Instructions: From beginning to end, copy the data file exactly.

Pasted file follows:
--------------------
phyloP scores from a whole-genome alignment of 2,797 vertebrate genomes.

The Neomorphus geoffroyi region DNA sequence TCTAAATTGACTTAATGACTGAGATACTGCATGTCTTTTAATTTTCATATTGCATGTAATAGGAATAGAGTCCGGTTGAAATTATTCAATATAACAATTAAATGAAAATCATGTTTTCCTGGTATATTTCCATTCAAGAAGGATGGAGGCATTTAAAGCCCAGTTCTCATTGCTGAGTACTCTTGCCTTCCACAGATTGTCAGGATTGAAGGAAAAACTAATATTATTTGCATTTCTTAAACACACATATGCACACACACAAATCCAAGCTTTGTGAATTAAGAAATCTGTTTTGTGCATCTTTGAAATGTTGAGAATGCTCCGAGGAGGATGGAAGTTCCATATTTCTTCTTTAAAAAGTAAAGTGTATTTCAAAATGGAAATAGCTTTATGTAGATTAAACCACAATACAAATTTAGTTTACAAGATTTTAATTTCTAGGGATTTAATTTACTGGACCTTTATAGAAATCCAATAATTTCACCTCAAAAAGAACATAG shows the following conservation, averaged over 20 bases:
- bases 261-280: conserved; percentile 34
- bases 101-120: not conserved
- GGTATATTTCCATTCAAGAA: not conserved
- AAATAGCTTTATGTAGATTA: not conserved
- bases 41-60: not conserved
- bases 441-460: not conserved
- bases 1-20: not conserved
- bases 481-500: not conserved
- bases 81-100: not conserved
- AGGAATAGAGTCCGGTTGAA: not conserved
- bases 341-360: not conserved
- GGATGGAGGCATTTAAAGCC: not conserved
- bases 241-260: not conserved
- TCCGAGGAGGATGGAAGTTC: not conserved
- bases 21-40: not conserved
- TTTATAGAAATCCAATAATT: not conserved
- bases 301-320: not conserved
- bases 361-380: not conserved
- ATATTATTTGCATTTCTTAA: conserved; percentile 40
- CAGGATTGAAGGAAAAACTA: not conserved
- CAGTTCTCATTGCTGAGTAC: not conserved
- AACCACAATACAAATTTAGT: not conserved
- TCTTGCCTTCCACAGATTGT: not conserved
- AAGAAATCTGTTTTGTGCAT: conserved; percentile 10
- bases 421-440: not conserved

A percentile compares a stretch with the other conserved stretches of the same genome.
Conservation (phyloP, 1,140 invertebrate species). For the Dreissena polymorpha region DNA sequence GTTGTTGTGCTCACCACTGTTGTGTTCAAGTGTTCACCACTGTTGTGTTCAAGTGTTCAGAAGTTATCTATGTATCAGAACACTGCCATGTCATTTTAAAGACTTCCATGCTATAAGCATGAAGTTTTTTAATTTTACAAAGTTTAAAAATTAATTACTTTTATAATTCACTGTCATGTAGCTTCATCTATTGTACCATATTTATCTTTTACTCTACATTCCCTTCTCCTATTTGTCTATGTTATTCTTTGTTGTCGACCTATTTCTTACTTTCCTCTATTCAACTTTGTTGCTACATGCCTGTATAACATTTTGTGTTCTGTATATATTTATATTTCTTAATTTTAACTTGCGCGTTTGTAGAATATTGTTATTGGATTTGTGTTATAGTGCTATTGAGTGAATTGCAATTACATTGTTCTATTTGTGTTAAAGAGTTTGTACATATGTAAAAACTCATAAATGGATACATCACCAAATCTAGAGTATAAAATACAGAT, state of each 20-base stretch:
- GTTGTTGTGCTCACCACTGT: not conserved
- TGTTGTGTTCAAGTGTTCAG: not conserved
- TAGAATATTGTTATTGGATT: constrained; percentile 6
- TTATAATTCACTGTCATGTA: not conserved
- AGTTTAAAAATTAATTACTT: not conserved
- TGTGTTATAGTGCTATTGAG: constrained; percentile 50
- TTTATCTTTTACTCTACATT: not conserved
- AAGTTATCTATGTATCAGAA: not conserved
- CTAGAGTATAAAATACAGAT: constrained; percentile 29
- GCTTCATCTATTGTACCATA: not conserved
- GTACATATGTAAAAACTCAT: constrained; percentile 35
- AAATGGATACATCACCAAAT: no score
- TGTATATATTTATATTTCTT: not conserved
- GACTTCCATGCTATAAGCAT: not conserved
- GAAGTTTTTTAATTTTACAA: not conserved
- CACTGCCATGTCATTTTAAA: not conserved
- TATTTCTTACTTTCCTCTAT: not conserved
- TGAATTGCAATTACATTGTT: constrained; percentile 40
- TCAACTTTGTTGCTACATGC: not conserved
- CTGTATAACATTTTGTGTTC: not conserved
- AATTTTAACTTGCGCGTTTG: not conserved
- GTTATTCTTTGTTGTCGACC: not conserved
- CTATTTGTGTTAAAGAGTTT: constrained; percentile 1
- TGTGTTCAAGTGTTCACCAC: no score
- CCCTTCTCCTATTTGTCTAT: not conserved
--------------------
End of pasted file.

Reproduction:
phyloP scores from a whole-genome alignment of 2,797 vertebrate genomes.

The Neomorphus geoffroyi region DNA sequence TCTAAATTGACTTAATGACTGAGATACTGCATGTCTTTTAATTTTCATATTGCATGTAATAGGAATAGAGTCCGGTTGAAATTATTCAATATAACAATTAAATGAAAATCATGTTTTCCTGGTATATTTCCATTCAAGAAGGATGGAGGCATTTAAAGCCCAGTTCTCATTGCTGAGTACTCTTGCCTTCCACAGATTGTCAGGATTGAAGGAAAAACTAATATTATTTGCATTTCTTAAACACACATATGCACACACACAAATCCAAGCTTTGTGAATTAAGAAATCTGTTTTGTGCATCTTTGAAATGTTGAGAATGCTCCGAGGAGGATGGAAGTTCCATATTTCTTCTTTAAAAAGTAAAGTGTATTTCAAAATGGAAATAGCTTTATGTAGATTAAACCACAATACAAATTTAGTTTACAAGATTTTAATTTCTAGGGATTTAATTTACTGGACCTTTATAGAAATCCAATAATTTCACCTCAAAAAGAACATAG shows the following conservation, averaged over 20 bases:
- bases 261-280: conserved; percentile 34
- bases 101-120: not conserved
- GGTATATTTCCATTCAAGAA: not conserved
- AAATAGCTTTATGTAGATTA: not conserved
- bases 41-60: not conserved
- bases 441-460: not conserved
- bases 1-20: not conserved
- bases 481-500: not conserved
- bases 81-100: not conserved
- AGGAATAGAGTCCGGTTGAA: not conserved
- bases 341-360: not conserved
- GGATGGAGGCATTTAAAGCC: not conserved
- bases 241-260: not conserved
- TCCGAGGAGGATGGAAGTTC: not conserved
- bases 21-40: not conserved
- TTTATAGAAATCCAATAATT: not conserved
- bases 301-320: not conserved
- bases 361-380: not conserved
- ATATTATTTGCATTTCTTAA: conserved; percentile 40
- CAGGATTGAAGGAAAAACTA: not conserved
- CAGTTCTCATTGCTGAGTAC: not conserved
- AACCACAATACAAATTTAGT: not conserved
- TCTTGCCTTCCACAGATTGT: not conserved
- AAGAAATCTGTTTTGTGCAT: conserved; percentile 10
- bases 421-440: not conserved

A percentile compares a stretch with the other conserved stretches of the same genome.
Conservation (phyloP, 1,140 invertebrate species). For the Dreissena polymorpha region DNA sequence GTTGTTGTGCTCACCACTGTTGTGTTCAAGTGTTCACCACTGTTGTGTTCAAGTGTTCAGAAGTTATCTATGTATCAGAACACTGCCATGTCATTTTAAAGACTTCCATGCTATAAGCATGAAGTTTTTTAATTTTACAAAGTTTAAAAATTAATTACTTTTATAATTCACTGTCATGTAGCTTCATCTATTGTACCATATTTATCTTTTACTCTACATTCCCTTCTCCTATTTGTCTATGTTATTCTTTGTTGTCGACCTATTTCTTACTTTCCTCTATTCAACTTTGTTGCTACATGCCTGTATAACATTTTGTGTTCTGTATATATTTATATTTCTTAATTTTAACTTGCGCGTTTGTAGAATATTGTTATTGGATTTGTGTTATAGTGCTATTGAGTGAATTGCAATTACATTGTTCTATTTGTGTTAAAGAGTTTGTACATATGTAAAAACTCATAAATGGATACATCACCAAATCTAGAGTATAAAATACAGAT, state of each 20-base stretch:
- GTTGTTGTGCTCACCACTGT: not conserved
- TGTTGTGTTCAAGTGTTCAG: not conserved
- TAGAATATTGTTATTGGATT: constrained; percentile 6
- TTATAATTCACTGTCATGTA: not conserved
- AGTTTAAAAATTAATTACTT: not conserved
- TGTGTTATAGTGCTATTGAG: constrained; percentile 50
- TTTATCTTTTACTCTACATT: not conserved
- AAGTTATCTATGTATCAGAA: not conserved
- CTAGAGTATAAAATACAGAT: constrained; percentile 29
- GCTTCATCTATTGTACCATA: not conserved
- GTACATATGTAAAAACTCAT: constrained; percentile 35
- AAATGGATACATCACCAAAT: no score
- TGTATATATTTATATTTCTT: not conserved
- GACTTCCATGCTATAAGCAT: not conserved
- GAAGTTTTTTAATTTTACAA: not conserved
- CACTGCCATGTCATTTTAAA: not conserved
- TATTTCTTACTTTCCTCTAT: not conserved
- TGAATTGCAATTACATTGTT: constrained; percentile 40
- TCAACTTTGTTGCTACATGC: not conserved
- CTGTATAACATTTTGTGTTC: not conserved
- AATTTTAACTTGCGCGTTTG: not conserved
- GTTATTCTTTGTTGTCGACC: not conserved
- CTATTTGTGTTAAAGAGTTT: constrained; percentile 1
- TGTGTTCAAGTGTTCACCAC: no score
- CCCTTCTCCTATTTGTCTAT: not conserved